The story is as old as time: Boy likes girl, girl likes boy, girl uncovers boy’s secret identity. Hilarity ensues. No, but seriously, the epic love story of Liz Parker and Max Evans in Roswell deserves to be remembered and introduced to a new generation of fans.
Season 1 | Episode 1 | “Pilot” | Aired October 6, 1999
In honor of the “flashback Friday” trend, I thought I’d kick off my time as an EW Community Contributor by recapping the best episodes of Roswell, a criminally underrated WB/UPN sci-fi series from the late 1990s/early 2000s. If you’re new to the series, I highly suggest adding it to your list of summer Netflix binge watches. Even if you’re already a fan, it’s always a good time to rewatch!
One of the brains behind the show may sound familiar to you now: Jason Katims. As in, the Friday Night Lights, Parenthood, and About a Boy creator. If that doesn’t sell you on the show, maybe the cast will do the trick. Jason Behr, Shiri Appleby, Majandra Delfino, Brendan Fehr, Katherine Heigl, Nick Wechsler, and Colin Hanks round out the cast. Fun fact: Many of them reunited at the Austin Television Festival earlier this month for a panel in honor of the 15th anniversary.
We’re first introduced to Liz Parker (Shiri Appleby) as she’s christening a new journal with a strange beginning: “I’m Liz Parker, and three days ago, I died. After that, things got really weird.” Uh, I’d say so! Cut to her and her best friend, Maria (Majandra Delfino) working as waitresses in a kitschy tourist trap of a diner known as the Crashdown Cafe. (We later learn that Liz’s father owns the cafe, and the Parker family even lives in the apartment above it.)
Liz no sooner gains the attention of some tourists in town for the alien festival than she’s the accidental victim in a shooting, when two other customers get in a fight and a gun is fired. This is where Max (Jason Behr) and Michael (Brendan Fehr) come in. They witnessed the shooting, and Max rushes to save Liz’s life. We see visions of a younger Liz that Max is witnessing as he heals her gunshot wound before the cops even arrive. As soon as the sirens get closer, though, Max smashes a bottle of ketchup and begs Liz to go with the story that she slipped and a bottle broke on her.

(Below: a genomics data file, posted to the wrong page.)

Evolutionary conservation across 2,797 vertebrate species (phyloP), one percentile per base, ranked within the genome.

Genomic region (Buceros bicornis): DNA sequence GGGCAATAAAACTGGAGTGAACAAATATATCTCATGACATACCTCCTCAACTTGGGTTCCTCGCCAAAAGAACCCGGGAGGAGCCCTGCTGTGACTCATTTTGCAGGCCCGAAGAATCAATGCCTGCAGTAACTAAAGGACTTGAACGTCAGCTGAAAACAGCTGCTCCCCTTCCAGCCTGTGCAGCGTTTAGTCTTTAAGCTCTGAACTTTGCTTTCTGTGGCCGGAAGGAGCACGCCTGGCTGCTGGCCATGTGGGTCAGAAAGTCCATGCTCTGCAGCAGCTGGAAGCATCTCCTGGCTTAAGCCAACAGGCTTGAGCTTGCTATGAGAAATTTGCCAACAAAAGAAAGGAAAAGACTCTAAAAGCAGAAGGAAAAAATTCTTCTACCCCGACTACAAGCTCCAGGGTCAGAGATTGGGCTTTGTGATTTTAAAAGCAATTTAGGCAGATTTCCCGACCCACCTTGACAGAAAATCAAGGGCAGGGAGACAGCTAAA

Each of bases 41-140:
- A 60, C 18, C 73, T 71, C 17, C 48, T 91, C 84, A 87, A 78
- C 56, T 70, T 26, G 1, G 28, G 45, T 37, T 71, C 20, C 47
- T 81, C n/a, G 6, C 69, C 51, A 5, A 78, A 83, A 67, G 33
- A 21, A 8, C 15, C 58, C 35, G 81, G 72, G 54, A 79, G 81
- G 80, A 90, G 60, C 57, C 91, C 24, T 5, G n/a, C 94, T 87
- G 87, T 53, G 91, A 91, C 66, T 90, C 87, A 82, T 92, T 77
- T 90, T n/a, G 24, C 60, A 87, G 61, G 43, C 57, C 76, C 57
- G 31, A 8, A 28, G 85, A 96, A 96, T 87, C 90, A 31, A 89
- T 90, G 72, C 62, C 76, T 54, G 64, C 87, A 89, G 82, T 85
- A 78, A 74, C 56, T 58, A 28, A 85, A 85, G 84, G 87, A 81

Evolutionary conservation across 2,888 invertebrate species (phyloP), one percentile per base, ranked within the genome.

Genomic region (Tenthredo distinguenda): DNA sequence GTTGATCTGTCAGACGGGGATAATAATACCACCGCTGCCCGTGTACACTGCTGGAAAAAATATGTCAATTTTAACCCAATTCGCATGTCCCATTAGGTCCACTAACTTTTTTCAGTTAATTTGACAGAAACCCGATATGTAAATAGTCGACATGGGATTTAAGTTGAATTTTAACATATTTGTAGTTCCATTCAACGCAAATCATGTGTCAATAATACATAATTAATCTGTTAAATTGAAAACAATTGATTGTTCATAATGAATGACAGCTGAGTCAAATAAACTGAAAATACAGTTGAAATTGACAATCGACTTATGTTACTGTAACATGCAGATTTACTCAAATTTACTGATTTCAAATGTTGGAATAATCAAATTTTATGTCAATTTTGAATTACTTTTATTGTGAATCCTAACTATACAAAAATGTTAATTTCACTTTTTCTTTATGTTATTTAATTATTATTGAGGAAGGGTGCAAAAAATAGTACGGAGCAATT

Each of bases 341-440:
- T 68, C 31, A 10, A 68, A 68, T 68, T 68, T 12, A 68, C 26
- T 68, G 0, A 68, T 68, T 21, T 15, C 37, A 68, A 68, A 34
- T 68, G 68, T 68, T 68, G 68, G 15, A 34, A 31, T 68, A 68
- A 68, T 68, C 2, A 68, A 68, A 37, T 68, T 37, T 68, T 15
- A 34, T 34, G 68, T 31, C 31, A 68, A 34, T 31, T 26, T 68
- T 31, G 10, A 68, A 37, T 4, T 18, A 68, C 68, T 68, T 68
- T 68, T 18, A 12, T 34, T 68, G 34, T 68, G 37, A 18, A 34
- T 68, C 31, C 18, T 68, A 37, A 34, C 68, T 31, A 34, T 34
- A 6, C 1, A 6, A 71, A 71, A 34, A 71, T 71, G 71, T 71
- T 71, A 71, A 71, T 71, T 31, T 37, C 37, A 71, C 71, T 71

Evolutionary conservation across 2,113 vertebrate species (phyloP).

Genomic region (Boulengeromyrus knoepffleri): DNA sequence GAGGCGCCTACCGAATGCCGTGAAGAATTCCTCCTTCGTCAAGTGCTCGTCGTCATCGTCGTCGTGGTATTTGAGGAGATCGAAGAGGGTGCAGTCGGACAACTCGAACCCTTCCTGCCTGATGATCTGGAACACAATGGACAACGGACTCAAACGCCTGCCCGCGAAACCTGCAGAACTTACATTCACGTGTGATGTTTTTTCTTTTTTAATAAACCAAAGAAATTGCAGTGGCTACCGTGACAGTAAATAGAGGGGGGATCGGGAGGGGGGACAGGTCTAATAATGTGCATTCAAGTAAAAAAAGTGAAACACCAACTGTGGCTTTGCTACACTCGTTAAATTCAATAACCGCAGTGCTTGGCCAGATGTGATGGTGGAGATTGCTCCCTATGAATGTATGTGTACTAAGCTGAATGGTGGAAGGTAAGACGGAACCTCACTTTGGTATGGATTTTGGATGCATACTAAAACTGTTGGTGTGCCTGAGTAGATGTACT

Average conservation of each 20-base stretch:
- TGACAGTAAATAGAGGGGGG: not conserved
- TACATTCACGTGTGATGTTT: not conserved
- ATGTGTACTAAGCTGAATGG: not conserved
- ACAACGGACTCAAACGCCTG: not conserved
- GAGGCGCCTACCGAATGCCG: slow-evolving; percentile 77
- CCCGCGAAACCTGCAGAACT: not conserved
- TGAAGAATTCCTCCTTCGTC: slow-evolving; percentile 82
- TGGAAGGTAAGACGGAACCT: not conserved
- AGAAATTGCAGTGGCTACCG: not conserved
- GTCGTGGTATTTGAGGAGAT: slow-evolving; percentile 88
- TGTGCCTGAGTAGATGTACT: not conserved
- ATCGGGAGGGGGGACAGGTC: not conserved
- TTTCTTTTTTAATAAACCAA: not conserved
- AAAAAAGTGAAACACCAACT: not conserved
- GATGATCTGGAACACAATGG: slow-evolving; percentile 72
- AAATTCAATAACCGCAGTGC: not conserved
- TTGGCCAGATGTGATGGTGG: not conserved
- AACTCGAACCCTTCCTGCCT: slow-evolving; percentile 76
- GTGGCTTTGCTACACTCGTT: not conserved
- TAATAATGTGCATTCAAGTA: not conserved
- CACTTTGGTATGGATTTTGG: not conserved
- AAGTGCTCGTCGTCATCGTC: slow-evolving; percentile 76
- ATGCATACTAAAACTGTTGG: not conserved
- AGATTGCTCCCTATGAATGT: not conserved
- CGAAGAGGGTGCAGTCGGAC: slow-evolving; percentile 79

Sheriff Jim Valenti (William Sadler) instantly starts investigating this case. Witnesses in the cafe, including the tourists, all confirm that a gun was shot, but no bullet can be found anywhere. When Liz gets home that night, she discovers a glowing handprint left on her stomach where Max touched her.
The next morning, everyone is back at school but all anyone can talk about is the shooting. Maria bugs Liz to tell her what really happened with Max, but so far, Liz is keeping her word and staying mum on the subject. Maria and Liz’s friend Alex (Colin Hanks) wasn’t at the cafe at the time, but he’s equally concerned about the incident.
Meanwhile, Max’s sister Isabel (Katherine Heigl) and Michael are getting on Max’s case about the very public risk he took in saving Liz’s life. Not only did he save her life, but he also revealed his true identity as an alien to Liz. Now Michael and Isabel want to skip town before anyone else learns the truth about them.
Oh yeah, it was super-convenient that Max had walked into biology class chewing on a pencil and got freaked out when the assignment was to take a swab of cells from inside your mouth and view them under the microscope. He got a bathroom pass and missed the rest of class while Liz did some detective work of her own. With his pencil eraser at hand, she discovered that his cells were wildly different from her own. The conversation that follows this discovery confirms Liz’s suspicions that Max is an alien, or as he prefers, “not of this Earth.”
Sheriff Valenti isn’t letting go of this case so easily. His son, Kyle (Nick Wechsler), caught of glimpse of the glowing handprint on Liz’s stomach when he brought her home after a date. For whatever reason, he must have told his dad, who then confronted Liz about it in school. He showed her pictures of an unsolved murder case from 1959 where the victim was found with a similar handprint left behind. It turns out Jim’s father worked on that case, and it is hinted that he eventually drove himself crazy over the circumstances surrounding it. The apple may not have fallen so far from the tree because, like his father, Jim is very interested in getting to the bottom of this story.
In order to find a way to throw the sheriff off Max’s case and allow Max and company to stay in Roswell, Liz comes up with a plan for the upcoming Crash Festival by staging a similar accident where there are bound to be witnesses. Maria plays the “victim” of a hit-and-run in the parking lot while Michael, dressed in a cliched alien costume, runs over and places a hand of silver paint onto her. Liz has her timing down pat as she makes sure that even the tourists who were so interested in her after the shooting at the cafe witness this scene.
Valenti chases after the person in the costume, only to be led to his own son, Kyle. Obviously shaken up, Valenti has no choice but to lay off of Max for now — but not before he vows to find out the truth eventually.
As if Max and Liz’s chemistry isn’t obvious enough, there are literal sparks flying in the background when they talk about how they really shouldn’t be together because it’s just too complicated. With the addition of Dave Matthews Band’s “Crash into Me,” this is an admittedly cheesy ending, but it works so well. It definitely stands the test of time, as this pilot remains on my list of favorite episodes.
I’ll be highlighting the 10 most essential episodes spanning the course of this series. Feel free to follow along and share your comments with us! Whether you’re watching Roswell for the first time or you’ve lost track of how many times you’ve rewatched the series, let me know what you think.